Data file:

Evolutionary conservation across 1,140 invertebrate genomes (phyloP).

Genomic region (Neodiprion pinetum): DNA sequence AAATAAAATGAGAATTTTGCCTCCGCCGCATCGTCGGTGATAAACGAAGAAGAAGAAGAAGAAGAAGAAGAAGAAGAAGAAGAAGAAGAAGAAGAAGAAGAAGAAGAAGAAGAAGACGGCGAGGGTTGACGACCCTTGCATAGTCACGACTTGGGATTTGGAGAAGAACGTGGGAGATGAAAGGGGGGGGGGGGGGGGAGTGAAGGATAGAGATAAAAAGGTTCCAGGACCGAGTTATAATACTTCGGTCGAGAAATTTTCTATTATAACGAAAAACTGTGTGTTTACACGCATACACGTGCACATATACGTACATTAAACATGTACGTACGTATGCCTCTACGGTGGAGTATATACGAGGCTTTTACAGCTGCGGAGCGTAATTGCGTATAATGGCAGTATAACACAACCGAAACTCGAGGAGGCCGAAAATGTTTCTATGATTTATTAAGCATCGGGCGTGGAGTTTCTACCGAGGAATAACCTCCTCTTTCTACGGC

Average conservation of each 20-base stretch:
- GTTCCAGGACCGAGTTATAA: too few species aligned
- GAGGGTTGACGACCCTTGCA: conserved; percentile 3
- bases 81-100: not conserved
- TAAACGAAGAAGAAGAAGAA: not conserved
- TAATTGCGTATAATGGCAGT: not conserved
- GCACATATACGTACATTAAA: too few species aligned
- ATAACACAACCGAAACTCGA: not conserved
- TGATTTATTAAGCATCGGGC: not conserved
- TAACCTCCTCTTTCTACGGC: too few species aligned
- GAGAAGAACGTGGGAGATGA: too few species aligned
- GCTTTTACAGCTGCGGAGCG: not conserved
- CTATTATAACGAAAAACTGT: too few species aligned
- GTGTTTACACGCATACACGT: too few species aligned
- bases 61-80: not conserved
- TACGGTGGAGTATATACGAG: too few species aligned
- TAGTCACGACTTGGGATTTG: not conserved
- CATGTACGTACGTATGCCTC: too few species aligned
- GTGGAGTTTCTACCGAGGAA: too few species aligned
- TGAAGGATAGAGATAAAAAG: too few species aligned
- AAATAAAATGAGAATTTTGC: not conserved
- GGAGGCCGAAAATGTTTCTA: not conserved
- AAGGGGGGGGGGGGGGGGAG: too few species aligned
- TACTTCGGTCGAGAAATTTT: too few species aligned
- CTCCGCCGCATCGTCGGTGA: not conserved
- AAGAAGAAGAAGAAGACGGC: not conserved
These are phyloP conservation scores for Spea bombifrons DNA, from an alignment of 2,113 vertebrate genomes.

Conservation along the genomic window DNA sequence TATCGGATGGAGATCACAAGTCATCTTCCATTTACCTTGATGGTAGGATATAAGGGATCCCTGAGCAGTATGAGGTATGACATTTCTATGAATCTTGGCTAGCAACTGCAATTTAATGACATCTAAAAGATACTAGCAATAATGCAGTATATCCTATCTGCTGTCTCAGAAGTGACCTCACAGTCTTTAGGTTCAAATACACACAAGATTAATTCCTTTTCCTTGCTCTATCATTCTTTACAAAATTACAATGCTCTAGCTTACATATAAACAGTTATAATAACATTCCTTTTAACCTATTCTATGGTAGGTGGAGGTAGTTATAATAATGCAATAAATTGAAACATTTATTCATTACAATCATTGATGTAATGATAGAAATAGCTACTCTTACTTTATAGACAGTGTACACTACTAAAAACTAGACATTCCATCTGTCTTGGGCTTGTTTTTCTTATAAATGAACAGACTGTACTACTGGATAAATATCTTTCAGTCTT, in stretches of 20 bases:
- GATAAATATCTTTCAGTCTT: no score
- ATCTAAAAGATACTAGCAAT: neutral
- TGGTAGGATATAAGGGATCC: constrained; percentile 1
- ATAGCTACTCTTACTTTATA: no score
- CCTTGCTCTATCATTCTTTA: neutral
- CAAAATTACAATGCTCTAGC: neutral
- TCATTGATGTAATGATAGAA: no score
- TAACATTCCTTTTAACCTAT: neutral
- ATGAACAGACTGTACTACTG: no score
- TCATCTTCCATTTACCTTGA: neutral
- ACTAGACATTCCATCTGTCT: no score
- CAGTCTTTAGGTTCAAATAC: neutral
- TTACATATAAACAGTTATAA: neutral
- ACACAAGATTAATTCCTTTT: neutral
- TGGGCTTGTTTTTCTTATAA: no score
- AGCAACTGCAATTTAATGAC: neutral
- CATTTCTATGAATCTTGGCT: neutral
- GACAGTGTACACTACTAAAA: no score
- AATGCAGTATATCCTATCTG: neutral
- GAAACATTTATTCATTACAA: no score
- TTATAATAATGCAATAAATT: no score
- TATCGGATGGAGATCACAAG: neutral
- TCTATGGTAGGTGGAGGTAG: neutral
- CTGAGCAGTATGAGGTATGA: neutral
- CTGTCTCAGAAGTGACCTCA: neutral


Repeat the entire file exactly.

Evolutionary conservation across 1,140 invertebrate genomes (phyloP).

Genomic region (Neodiprion pinetum): DNA sequence AAATAAAATGAGAATTTTGCCTCCGCCGCATCGTCGGTGATAAACGAAGAAGAAGAAGAAGAAGAAGAAGAAGAAGAAGAAGAAGAAGAAGAAGAAGAAGAAGAAGAAGAAGAAGACGGCGAGGGTTGACGACCCTTGCATAGTCACGACTTGGGATTTGGAGAAGAACGTGGGAGATGAAAGGGGGGGGGGGGGGGGAGTGAAGGATAGAGATAAAAAGGTTCCAGGACCGAGTTATAATACTTCGGTCGAGAAATTTTCTATTATAACGAAAAACTGTGTGTTTACACGCATACACGTGCACATATACGTACATTAAACATGTACGTACGTATGCCTCTACGGTGGAGTATATACGAGGCTTTTACAGCTGCGGAGCGTAATTGCGTATAATGGCAGTATAACACAACCGAAACTCGAGGAGGCCGAAAATGTTTCTATGATTTATTAAGCATCGGGCGTGGAGTTTCTACCGAGGAATAACCTCCTCTTTCTACGGC

Average conservation of each 20-base stretch:
- GTTCCAGGACCGAGTTATAA: too few species aligned
- GAGGGTTGACGACCCTTGCA: conserved; percentile 3
- bases 81-100: not conserved
- TAAACGAAGAAGAAGAAGAA: not conserved
- TAATTGCGTATAATGGCAGT: not conserved
- GCACATATACGTACATTAAA: too few species aligned
- ATAACACAACCGAAACTCGA: not conserved
- TGATTTATTAAGCATCGGGC: not conserved
- TAACCTCCTCTTTCTACGGC: too few species aligned
- GAGAAGAACGTGGGAGATGA: too few species aligned
- GCTTTTACAGCTGCGGAGCG: not conserved
- CTATTATAACGAAAAACTGT: too few species aligned
- GTGTTTACACGCATACACGT: too few species aligned
- bases 61-80: not conserved
- TACGGTGGAGTATATACGAG: too few species aligned
- TAGTCACGACTTGGGATTTG: not conserved
- CATGTACGTACGTATGCCTC: too few species aligned
- GTGGAGTTTCTACCGAGGAA: too few species aligned
- TGAAGGATAGAGATAAAAAG: too few species aligned
- AAATAAAATGAGAATTTTGC: not conserved
- GGAGGCCGAAAATGTTTCTA: not conserved
- AAGGGGGGGGGGGGGGGGAG: too few species aligned
- TACTTCGGTCGAGAAATTTT: too few species aligned
- CTCCGCCGCATCGTCGGTGA: not conserved
- AAGAAGAAGAAGAAGACGGC: not conserved
These are phyloP conservation scores for Spea bombifrons DNA, from an alignment of 2,113 vertebrate genomes.

Conservation along the genomic window DNA sequence TATCGGATGGAGATCACAAGTCATCTTCCATTTACCTTGATGGTAGGATATAAGGGATCCCTGAGCAGTATGAGGTATGACATTTCTATGAATCTTGGCTAGCAACTGCAATTTAATGACATCTAAAAGATACTAGCAATAATGCAGTATATCCTATCTGCTGTCTCAGAAGTGACCTCACAGTCTTTAGGTTCAAATACACACAAGATTAATTCCTTTTCCTTGCTCTATCATTCTTTACAAAATTACAATGCTCTAGCTTACATATAAACAGTTATAATAACATTCCTTTTAACCTATTCTATGGTAGGTGGAGGTAGTTATAATAATGCAATAAATTGAAACATTTATTCATTACAATCATTGATGTAATGATAGAAATAGCTACTCTTACTTTATAGACAGTGTACACTACTAAAAACTAGACATTCCATCTGTCTTGGGCTTGTTTTTCTTATAAATGAACAGACTGTACTACTGGATAAATATCTTTCAGTCTT, in stretches of 20 bases:
- GATAAATATCTTTCAGTCTT: no score
- ATCTAAAAGATACTAGCAAT: neutral
- TGGTAGGATATAAGGGATCC: constrained; percentile 1
- ATAGCTACTCTTACTTTATA: no score
- CCTTGCTCTATCATTCTTTA: neutral
- CAAAATTACAATGCTCTAGC: neutral
- TCATTGATGTAATGATAGAA: no score
- TAACATTCCTTTTAACCTAT: neutral
- ATGAACAGACTGTACTACTG: no score
- TCATCTTCCATTTACCTTGA: neutral
- ACTAGACATTCCATCTGTCT: no score
- CAGTCTTTAGGTTCAAATAC: neutral
- TTACATATAAACAGTTATAA: neutral
- ACACAAGATTAATTCCTTTT: neutral
- TGGGCTTGTTTTTCTTATAA: no score
- AGCAACTGCAATTTAATGAC: neutral
- CATTTCTATGAATCTTGGCT: neutral
- GACAGTGTACACTACTAAAA: no score
- AATGCAGTATATCCTATCTG: neutral
- GAAACATTTATTCATTACAA: no score
- TTATAATAATGCAATAAATT: no score
- TATCGGATGGAGATCACAAG: neutral
- TCTATGGTAGGTGGAGGTAG: neutral
- CTGAGCAGTATGAGGTATGA: neutral
- CTGTCTCAGAAGTGACCTCA: neutral